Benign paroxysmal positional vertigo is the most common cause of the sudden feeling that one is spinning. These brief episodes of dizziness can range in intensity from mild to severe. In some cases, a person may fall when a severe episode strikes suddenly. An attack may be triggered by something as simple as sitting up too quickly in bed. Positional vertigo specifically refers to the spinning feeling that is caused by moving the head into certain positions.
What Factors Increase the Risk of Positional Vertigo?
While this condition can afflict someone at any age, the odds increase as one gets older. Age is the primary risk factor for positional vertigo. It is common in adults over the age of 50. Having a head or neck injury also increases the likelihood of someone to develop positional vertigo. This is the case even if vertigo does not begin immediately following the injury. Something like a concussion or a whiplash injury can serve as a trigger for such episodes. Thus, it is a common aftereffect of car accidents and sports injuries.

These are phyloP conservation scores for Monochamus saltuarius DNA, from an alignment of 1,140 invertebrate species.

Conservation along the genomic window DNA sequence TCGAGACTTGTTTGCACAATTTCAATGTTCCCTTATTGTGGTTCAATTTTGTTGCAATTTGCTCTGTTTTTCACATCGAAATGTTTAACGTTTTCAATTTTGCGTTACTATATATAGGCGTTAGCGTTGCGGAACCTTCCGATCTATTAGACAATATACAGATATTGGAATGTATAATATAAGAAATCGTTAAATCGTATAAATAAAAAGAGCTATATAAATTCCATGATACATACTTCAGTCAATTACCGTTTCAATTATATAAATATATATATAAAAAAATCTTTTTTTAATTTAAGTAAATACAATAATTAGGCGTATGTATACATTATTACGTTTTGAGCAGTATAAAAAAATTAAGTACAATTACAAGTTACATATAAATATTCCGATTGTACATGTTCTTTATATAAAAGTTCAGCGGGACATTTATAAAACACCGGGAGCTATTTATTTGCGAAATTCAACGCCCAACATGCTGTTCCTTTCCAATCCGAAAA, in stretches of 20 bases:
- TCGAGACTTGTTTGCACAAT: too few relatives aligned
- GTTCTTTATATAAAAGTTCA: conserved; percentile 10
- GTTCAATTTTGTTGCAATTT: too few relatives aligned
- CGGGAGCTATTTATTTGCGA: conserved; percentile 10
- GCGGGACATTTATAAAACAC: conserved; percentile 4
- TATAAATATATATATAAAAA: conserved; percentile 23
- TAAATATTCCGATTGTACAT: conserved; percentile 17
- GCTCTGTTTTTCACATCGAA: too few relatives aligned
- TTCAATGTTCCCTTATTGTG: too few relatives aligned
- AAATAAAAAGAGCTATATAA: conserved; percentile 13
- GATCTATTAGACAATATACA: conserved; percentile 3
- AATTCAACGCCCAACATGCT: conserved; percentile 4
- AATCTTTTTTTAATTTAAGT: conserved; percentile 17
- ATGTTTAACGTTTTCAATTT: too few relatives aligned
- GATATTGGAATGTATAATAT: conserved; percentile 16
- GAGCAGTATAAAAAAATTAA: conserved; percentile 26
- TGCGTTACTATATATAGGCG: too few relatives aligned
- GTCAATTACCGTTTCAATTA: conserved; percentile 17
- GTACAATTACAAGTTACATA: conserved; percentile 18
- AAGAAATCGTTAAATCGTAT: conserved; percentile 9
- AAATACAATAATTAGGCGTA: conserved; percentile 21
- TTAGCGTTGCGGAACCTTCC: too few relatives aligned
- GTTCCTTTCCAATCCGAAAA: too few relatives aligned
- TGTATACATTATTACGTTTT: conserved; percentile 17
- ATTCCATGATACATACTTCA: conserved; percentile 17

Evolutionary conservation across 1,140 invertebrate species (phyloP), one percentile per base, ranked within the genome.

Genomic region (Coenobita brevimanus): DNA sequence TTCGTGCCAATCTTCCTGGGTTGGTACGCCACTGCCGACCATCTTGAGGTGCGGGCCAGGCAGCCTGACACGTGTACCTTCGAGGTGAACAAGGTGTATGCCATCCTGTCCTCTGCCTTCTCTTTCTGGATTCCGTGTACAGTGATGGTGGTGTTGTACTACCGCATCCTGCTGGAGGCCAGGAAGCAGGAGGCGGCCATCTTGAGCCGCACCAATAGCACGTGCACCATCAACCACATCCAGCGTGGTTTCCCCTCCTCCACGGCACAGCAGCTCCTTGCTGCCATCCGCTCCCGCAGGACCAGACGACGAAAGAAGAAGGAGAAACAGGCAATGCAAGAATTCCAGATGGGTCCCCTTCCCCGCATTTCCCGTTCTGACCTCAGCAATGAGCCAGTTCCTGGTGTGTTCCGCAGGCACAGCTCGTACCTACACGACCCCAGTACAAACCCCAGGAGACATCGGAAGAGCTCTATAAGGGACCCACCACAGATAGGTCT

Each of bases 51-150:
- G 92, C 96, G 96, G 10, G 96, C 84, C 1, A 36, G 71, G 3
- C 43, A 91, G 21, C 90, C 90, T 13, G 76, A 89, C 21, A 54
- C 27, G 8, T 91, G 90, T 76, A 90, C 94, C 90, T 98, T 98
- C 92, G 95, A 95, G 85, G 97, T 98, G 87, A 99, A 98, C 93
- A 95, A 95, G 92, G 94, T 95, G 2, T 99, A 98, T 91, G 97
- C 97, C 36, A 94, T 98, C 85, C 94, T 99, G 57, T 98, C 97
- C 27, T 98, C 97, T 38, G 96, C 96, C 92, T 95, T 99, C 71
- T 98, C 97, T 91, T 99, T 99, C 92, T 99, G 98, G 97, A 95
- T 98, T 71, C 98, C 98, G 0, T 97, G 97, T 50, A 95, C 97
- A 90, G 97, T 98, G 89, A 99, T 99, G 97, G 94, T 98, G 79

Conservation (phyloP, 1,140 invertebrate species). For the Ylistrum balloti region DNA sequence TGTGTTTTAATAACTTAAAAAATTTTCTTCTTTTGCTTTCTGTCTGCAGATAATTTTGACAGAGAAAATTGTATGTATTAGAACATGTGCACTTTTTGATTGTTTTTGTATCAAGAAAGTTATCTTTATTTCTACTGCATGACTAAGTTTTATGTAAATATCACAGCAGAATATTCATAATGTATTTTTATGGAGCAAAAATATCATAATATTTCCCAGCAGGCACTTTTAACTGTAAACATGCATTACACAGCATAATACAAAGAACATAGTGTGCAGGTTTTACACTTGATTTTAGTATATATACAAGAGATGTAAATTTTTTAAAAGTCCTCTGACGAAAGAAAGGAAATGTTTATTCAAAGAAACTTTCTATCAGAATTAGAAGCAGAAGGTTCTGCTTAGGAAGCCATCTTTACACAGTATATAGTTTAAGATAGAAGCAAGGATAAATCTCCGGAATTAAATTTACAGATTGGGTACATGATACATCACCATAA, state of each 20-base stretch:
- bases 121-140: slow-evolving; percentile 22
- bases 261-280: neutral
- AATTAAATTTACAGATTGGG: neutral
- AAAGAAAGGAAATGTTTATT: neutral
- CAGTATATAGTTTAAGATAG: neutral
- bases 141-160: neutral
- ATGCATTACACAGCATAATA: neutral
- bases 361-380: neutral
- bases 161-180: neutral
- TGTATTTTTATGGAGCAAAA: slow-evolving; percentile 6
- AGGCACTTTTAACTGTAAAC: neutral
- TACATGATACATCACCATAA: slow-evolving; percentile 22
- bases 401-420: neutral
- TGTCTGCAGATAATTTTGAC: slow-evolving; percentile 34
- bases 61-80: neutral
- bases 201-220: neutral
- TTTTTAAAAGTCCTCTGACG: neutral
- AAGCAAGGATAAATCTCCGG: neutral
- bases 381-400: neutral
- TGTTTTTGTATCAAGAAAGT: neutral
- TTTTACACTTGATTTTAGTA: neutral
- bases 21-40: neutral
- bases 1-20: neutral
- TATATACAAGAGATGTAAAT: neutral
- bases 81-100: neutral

Finding Natural Relief for Benign Paroxysmal Positional Vertigo
Since positional vertigo often follows a head or neck injury, it makes sense for this to be the target when seeking care. An upper cervical chiropractor can evaluate if you have a subluxation in the top two bones of the spine. A misalignment in either of these vertebrae can cause vertigo to develop. It may lead to the restriction of blood flow to the brain. It may also result in pressure on the vestibular nerve that controls balance.
Many patients in case studies have seen complete resolution of vertigo after upper cervical care. If you have vertigo, contact an upper cervical chiropractor now. We urge you, especially if you have a history of head or neck injury. Undergo an examination and learn if this may be the underlying cause of your condition.